Beach at Biras Creek Resort, Virgin Gorda, British Virgin Islands

As a friend once described the Caribbean: "The water is so crystal clear, you almost want to drink it." She meant in a metaphorical sense, of course. The combination of tropical heat and sparkling aquamarine water creates a longing- like being thirsty- to dive right in, immerse oneself, become one with the water.

I'm experiencing a different thirst at the moment, longing for new input, something to stir creativity. I've been working on several gouaches for over a week now, and most of them aren't coming together the way I'd envisioned. Ideally, when experiencing creative block, I'd pop into a gallery or museum, look at public art...I might take a road trip, see someplace new. Attend a lecture or workshop. Pick up some new materials to try. I miss all that. The thirst isn't being quenched.

In life, without always realizing it, we trade one lovely thing for another. In everything we do, there is a compromise. When I came to the Caribbean, I traded easy access to all things art, for nature and quiet simple living. (It's not always so quiet or simple, but hey, that's life anywhere.) Sometimes the environment alone- just being in constant touch with nature- quenches my creative thirst, and sometimes it doesn't. After twelve years of small-island life, I'm ready for a change.

My husband and I are now able to make our plans to relocate. By summer, we should be living in Charleston, South Carolina. From my research, this beautiful, old but vibrant city, appears to be a great supporter of the arts. There is a developing, more progressive visual art scene springing forth, which seems promising for this contemporary artist. I'm eager to explore the area, meet locals, get involved in the arts community, build my career. I'm ready for complete immersion. Talk about finding ways to quench that creative thirst!

Once there, I'll be eager to set up the studio and get to work on encaustics- a brand new medium for me. Depending on our housing set-up, I may be looking for commercial studio space (instead of working from home). And if anyone has art connections in Charleston, I'd like to hear about it.


polka dot said...

I stumbled on this - it's nearly midnight here- thru facebook, actually. It's funny how everything's connected: I just posted on turquoise as I'm just absolutely... energised, by turquoise & shades of pale blue.

That has always been the question for me: where is one most creative (and is creativity always necessarily the same as prolific? Can one be growing as an artist if one isn't producing works of art?) Where is that environment stronger: in a city- sharing ideas with other humans - or in nature?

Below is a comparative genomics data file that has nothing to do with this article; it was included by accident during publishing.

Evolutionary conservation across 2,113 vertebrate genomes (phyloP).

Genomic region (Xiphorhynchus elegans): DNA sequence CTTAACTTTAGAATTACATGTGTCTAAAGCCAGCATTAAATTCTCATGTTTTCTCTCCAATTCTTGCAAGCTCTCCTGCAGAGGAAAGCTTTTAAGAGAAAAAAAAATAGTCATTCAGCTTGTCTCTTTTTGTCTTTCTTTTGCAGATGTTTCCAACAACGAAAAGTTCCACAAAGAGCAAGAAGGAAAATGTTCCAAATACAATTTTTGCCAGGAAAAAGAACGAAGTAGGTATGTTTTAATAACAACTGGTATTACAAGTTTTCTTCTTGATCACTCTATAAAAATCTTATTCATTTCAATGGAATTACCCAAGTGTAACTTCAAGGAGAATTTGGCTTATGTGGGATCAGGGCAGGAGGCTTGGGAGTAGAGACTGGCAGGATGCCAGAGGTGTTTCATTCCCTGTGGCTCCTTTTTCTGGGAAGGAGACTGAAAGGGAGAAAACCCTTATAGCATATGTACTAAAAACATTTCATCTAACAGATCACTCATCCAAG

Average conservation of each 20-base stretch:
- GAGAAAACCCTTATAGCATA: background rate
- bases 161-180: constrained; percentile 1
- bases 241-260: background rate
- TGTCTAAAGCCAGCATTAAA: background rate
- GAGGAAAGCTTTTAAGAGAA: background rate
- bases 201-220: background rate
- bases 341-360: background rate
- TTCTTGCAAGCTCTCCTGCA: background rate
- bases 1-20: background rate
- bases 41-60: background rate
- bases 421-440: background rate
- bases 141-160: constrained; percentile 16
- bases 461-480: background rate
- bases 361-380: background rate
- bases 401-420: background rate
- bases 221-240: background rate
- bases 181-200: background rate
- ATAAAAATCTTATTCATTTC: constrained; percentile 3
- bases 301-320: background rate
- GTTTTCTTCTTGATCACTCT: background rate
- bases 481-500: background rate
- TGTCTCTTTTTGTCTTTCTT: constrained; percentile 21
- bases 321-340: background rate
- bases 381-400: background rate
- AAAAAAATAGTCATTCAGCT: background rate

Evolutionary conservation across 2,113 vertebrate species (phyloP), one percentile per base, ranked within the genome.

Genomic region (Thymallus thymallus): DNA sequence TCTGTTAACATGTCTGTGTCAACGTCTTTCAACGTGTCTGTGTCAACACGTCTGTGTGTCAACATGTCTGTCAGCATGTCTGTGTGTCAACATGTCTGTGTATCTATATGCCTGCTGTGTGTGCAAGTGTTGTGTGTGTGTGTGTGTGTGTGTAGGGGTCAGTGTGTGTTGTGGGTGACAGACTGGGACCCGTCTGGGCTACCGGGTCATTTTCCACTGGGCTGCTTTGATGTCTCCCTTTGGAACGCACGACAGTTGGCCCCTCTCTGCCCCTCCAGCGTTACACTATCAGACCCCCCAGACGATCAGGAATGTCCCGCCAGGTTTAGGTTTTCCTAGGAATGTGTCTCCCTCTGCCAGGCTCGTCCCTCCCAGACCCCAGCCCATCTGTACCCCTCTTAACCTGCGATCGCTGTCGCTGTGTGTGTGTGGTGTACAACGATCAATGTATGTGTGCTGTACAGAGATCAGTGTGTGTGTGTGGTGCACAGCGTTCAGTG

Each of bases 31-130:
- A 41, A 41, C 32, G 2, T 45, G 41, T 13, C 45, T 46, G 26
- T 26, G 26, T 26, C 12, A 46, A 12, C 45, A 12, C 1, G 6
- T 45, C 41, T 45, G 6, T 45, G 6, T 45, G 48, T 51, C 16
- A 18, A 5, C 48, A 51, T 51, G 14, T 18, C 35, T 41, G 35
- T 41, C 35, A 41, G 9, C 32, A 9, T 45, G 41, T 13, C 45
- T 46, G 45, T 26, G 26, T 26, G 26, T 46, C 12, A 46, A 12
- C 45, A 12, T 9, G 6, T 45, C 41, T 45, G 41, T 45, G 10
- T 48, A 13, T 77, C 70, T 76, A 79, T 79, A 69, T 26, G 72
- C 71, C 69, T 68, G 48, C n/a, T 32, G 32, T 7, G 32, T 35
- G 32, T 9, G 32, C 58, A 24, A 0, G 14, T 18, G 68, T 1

I keep thinking I'd be happy where you are, and I certainly know I"m happiest in warm weather and turquoise waters. But I've never had the opportunity to turn those all too brief visits to a full time life.

I think people get drawn to a place. You're feeling drawn to Charleston, and even tho I don't know it, I can see why. Just think: there is a whole community of people whose lives are about to become that much more happy & full, because you & your husband will be in their lives. And they don't even know it yet!

Okay, this is a long comment. I'll shut up now ; )

Lauren Frances Moore said...

stumbled upon your blog through my google alerts (thanks for the link!)

charleston is such a lovely place, such a welcoming place. i've been here less than 3 years and it already feels like home. this has had almost everything to do with the "developing, more progressive visual art scene" that you mention. i can't imagine a better place in which to jumpstart my career in visual art... lots of opportunity!

i know you'll love it

i'd be glad to answer an questions that may arise about your new home!! charleston's a small place... perhaps i'll be bumping into you come summer time...

p.s. LOVE the style blog

Caio Fernandes said...

Hi . i just discovered you blog and works now .
i am fascinated .

Stephanie Clayton said...

"Polka Dot"-

What an excellent comment.
I believe the color turquoise is both calming and energizing because it's both a hot and a cool color. (Or else, it's so deeply cool that it's hot...hmmm...perhaps.) There's something almost mysterious about this color. It seems to defy conventional explanation, doesn't it?

Can one grow as an artist if not producing art? Not for long, as least that's my experience.

You hit the nail on the head when you stated: "But I've never had the opportunity to turn those all too brief visits (to the islands) to a full time life." Yes, visiting and living the life are vastly different.

Even paradise gets old after many years, and the result is that you end up with myopic thinking; I equate it to living in a fishbowl. A very beautiful fishbowl. Or a gilded cage. :)

What an excellent, provocative comment, my friend! Thank you.

Stephanie Clayton said...


Appreciate your thoughtful and kind comment; thank you! That's reassuring what you said about Charleston having that "developing, more progressive visual art scene". I was initially concerned. During my research (albeit online only), the vast majority of what I found was very traditional art, sort of old-school, and not much in the way of newer contemporary.

Much to my delight, I've since found this is most assuredly not the case. So thank you, Lauren! I hope we get to meet. It would be a pleasure to see your work and your studio space.

By the way- my middle name is also Frances. :)